Column: Kevin de León didn’t attend his own World Cup party. He still came out a winner
The sun had yet to rise when Cesar Augusto Espinoza walked into Pershing Square just after 6 Sunday morning, but the plaza was already buzzing. Workers were getting ready for the big game.
Tech staff did mic checks and tweaked the television settings on a big screen. Vendors set up booths to sell margaritas and coffee. A phalanx of security, including seven Los Angeles Police Department officers, roamed the premises. City workers barked orders into their walkie-talkies.
The FIFA World Cup final between Argentina and France? Sure. Pershing Square was going to air it starting at 7 a.m. But everyone there was also setting up for a rematch between Kevin de León and his antagonistes.
A week earlier, the Los Angeles council member — whose district includes downtown — made national news after video of him going after an activist who had filmed the longtime politico during a Christmas toy giveaway in Lincoln Heights went viral. Critics — who had harangued De León all year over his policies on homelessness — had ratcheted up their protests in the wake of an explosive leaked audiotape that saw the council member ridicule Black political power and join in with chuckles or jabs as others said nasty things about basically everyone.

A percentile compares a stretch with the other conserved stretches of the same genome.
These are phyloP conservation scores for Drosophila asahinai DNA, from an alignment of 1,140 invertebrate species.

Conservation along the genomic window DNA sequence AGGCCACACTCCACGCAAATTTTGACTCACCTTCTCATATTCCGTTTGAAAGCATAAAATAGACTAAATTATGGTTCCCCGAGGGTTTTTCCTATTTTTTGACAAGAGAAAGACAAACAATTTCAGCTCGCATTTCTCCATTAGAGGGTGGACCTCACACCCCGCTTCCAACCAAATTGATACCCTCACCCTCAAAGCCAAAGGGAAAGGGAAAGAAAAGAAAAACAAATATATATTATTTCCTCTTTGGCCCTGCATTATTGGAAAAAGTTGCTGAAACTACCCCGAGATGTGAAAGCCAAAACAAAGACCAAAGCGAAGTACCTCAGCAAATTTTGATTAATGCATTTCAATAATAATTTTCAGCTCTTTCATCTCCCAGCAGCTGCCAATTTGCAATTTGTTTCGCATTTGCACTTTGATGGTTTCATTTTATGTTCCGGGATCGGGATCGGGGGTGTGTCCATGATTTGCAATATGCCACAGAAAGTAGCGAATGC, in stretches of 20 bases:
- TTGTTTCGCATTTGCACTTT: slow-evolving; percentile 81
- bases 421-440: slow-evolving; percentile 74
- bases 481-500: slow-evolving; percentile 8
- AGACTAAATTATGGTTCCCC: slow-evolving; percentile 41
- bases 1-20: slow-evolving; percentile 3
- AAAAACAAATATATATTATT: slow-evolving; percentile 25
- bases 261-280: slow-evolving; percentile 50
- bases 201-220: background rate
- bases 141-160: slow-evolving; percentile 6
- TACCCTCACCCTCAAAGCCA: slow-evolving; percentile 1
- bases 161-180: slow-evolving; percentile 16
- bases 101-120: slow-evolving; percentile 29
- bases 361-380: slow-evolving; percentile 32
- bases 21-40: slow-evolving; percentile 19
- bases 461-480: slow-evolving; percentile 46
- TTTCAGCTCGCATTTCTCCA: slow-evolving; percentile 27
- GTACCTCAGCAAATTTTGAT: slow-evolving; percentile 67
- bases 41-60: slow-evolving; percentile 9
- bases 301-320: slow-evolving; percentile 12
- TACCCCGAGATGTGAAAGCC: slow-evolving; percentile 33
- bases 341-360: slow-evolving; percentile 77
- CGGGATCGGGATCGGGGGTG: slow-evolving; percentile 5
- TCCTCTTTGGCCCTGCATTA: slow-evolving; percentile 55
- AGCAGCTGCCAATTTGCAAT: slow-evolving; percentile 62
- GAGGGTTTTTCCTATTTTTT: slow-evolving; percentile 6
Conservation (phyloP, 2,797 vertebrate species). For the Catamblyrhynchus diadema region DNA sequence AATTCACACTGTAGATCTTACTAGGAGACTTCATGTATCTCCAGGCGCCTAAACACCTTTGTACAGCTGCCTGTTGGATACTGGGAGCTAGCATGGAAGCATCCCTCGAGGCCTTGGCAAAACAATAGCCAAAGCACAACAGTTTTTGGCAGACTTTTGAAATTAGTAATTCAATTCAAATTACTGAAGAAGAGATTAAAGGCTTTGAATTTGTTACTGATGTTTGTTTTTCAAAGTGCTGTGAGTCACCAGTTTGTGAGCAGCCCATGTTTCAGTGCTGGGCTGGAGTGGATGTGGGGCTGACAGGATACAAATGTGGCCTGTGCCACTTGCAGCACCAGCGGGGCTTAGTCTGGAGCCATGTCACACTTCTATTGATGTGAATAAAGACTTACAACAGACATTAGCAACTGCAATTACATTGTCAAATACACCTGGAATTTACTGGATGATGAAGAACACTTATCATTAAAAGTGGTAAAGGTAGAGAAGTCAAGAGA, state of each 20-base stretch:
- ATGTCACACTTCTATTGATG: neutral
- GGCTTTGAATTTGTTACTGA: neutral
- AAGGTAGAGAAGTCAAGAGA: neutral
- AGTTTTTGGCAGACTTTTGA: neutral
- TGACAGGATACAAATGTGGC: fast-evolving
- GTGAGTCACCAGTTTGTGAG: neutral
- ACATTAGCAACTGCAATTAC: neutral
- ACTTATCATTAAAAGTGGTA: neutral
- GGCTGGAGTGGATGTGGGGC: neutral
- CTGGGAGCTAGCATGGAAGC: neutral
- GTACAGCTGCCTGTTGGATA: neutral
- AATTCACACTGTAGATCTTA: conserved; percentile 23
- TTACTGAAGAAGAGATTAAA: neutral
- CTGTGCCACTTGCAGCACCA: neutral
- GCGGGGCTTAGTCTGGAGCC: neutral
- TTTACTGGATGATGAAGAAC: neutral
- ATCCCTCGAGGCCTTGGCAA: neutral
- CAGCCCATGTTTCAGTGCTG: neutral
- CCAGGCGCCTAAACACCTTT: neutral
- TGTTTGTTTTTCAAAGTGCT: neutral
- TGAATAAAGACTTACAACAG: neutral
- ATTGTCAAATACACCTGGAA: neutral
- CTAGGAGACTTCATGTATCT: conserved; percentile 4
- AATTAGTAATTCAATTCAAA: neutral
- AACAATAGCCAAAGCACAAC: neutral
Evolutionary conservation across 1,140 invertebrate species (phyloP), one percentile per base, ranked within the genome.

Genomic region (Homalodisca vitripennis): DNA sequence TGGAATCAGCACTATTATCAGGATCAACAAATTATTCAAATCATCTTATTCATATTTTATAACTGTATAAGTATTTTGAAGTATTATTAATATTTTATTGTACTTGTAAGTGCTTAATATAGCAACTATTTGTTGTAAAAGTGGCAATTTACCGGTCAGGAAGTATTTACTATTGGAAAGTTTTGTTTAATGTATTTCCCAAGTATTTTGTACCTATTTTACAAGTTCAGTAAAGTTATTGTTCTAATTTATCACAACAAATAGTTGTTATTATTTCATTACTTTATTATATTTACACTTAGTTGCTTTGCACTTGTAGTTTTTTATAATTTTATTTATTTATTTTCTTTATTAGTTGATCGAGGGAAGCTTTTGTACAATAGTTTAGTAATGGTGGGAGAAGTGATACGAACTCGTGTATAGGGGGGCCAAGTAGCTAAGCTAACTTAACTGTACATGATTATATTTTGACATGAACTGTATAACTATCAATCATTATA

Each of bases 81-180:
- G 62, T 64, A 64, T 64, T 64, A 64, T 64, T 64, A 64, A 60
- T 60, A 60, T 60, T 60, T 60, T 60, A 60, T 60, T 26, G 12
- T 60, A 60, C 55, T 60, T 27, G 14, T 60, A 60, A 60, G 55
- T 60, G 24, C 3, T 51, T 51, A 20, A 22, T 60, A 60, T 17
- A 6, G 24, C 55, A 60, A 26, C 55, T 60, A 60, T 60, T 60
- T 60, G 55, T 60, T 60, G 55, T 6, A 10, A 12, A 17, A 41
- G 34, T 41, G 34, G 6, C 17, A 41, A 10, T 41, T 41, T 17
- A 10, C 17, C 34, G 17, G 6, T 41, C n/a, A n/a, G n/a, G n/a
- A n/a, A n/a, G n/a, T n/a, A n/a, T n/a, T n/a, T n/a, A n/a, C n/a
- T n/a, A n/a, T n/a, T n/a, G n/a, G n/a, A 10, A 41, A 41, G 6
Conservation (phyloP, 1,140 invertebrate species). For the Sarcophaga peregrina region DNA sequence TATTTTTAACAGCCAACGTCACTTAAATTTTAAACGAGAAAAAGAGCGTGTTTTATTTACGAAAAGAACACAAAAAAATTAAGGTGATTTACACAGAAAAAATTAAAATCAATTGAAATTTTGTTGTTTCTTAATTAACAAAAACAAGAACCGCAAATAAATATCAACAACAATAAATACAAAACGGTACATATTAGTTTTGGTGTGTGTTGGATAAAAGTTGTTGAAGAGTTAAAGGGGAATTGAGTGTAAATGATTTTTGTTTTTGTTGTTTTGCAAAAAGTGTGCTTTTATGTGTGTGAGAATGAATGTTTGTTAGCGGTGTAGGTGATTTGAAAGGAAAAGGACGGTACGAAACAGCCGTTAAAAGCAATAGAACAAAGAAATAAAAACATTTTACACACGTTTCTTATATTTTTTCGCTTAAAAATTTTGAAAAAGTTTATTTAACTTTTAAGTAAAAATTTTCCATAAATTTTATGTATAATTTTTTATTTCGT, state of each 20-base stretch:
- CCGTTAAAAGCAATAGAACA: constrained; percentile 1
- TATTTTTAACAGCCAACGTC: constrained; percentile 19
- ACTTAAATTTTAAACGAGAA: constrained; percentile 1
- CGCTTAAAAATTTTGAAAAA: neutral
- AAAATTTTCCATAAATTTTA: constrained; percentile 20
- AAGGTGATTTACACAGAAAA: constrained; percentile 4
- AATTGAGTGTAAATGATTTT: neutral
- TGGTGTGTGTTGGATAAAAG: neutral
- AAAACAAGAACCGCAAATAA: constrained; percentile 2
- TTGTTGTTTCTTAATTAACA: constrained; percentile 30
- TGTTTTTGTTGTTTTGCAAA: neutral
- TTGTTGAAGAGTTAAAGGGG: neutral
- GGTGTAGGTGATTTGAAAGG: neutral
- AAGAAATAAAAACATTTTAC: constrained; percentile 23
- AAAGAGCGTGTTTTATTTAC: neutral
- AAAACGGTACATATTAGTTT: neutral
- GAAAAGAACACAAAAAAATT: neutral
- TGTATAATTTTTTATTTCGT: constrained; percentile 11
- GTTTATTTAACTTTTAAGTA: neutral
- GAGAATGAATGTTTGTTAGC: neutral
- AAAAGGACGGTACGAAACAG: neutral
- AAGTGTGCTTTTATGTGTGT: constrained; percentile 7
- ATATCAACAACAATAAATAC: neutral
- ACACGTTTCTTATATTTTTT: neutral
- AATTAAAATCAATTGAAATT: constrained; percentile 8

De León went on CNN and Telemundo after the Lincoln Heights fiasco to accuse his haters of bullying and vowed again to never resign; protesters promised to, well, protest, anywhere and everywhere he appeared as long as he stayed in office. So an air of uncertainty hung over Pershing Square as the dark skies gave way to dawn. Would activists show up? Would De León, who co-sponsored the watch party in his latest attempt to leave the past behind by holding public events for constituents? Who would get the better of it?
“He has to stay — he does a lot of good work,” said the 57-year-old Espinoza, sitting near a heater. I reminded the Ecuadorean immigrant about De León’s role in the racist tape scandal.
“This is a city with a lot of ethnicities,” he replied. “If he’s going to stay with that [racist] attitude, then he should leave. But there’s a game today. That’s a conversation for another day!”